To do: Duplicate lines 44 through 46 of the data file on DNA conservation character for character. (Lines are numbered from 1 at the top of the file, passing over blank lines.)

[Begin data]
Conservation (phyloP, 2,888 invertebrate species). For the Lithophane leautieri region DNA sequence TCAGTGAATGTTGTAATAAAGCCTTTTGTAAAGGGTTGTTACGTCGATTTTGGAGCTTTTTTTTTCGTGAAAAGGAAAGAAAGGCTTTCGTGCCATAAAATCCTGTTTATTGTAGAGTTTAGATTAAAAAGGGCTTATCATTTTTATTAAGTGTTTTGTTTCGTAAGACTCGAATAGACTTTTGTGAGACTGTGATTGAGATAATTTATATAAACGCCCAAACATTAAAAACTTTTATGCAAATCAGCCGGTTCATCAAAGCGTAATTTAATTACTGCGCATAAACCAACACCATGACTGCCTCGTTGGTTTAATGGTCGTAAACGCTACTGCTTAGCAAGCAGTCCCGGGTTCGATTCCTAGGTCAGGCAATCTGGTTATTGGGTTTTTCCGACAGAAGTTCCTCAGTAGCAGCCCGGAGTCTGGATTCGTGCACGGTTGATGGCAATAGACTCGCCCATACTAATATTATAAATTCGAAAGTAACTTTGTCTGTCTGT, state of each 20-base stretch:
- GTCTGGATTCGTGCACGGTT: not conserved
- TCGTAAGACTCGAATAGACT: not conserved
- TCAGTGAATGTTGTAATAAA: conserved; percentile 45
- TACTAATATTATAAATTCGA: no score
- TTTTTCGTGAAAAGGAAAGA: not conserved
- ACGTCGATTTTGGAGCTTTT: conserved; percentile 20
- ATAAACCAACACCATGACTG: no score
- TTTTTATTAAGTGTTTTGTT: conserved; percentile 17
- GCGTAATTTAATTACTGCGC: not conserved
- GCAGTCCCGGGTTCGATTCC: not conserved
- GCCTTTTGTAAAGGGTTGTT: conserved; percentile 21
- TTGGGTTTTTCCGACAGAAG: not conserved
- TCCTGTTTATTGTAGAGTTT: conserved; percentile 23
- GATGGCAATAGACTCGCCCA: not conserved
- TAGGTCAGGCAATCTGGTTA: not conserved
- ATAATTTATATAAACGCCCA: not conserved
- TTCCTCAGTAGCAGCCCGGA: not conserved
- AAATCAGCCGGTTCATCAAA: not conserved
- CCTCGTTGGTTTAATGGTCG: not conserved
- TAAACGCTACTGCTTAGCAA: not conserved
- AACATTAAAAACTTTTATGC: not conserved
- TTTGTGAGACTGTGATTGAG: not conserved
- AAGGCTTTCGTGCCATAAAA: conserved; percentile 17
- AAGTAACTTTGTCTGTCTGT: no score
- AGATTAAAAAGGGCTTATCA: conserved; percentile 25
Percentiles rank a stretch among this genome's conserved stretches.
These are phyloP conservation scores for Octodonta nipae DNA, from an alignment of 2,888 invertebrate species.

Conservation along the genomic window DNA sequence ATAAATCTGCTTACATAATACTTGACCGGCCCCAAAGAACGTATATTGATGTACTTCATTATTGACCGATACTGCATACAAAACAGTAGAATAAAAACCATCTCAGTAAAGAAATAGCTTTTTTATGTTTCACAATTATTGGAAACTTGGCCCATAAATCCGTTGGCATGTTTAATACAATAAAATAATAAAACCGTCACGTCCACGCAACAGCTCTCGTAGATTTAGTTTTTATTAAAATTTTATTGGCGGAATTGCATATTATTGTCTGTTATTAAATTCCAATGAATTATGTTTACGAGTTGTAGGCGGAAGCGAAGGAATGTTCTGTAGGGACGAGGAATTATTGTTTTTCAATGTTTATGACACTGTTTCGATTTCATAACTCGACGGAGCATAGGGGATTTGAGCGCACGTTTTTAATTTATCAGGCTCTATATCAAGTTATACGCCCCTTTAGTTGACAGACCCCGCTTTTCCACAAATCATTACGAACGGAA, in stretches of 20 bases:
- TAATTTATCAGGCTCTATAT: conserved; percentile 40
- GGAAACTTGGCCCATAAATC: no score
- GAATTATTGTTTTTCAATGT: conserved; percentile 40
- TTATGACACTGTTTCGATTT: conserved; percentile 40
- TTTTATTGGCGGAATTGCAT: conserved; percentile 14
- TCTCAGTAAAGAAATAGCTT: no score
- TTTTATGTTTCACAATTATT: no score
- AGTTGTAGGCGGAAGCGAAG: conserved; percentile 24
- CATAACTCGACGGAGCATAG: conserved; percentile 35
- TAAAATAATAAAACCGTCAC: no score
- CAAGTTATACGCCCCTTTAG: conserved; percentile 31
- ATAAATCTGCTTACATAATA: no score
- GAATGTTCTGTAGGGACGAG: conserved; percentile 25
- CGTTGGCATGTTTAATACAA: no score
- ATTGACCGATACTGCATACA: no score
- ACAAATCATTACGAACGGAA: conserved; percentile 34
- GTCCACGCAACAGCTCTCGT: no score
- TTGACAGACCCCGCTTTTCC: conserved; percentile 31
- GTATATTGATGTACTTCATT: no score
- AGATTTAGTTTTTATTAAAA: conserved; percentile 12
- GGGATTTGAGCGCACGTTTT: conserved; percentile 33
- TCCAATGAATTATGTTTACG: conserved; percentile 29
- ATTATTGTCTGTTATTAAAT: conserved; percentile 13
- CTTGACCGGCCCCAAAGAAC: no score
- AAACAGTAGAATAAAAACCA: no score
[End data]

- ATTGACCGATACTGCATACA: no score
- ACAAATCATTACGAACGGAA: conserved; percentile 34
- GTCCACGCAACAGCTCTCGT: no score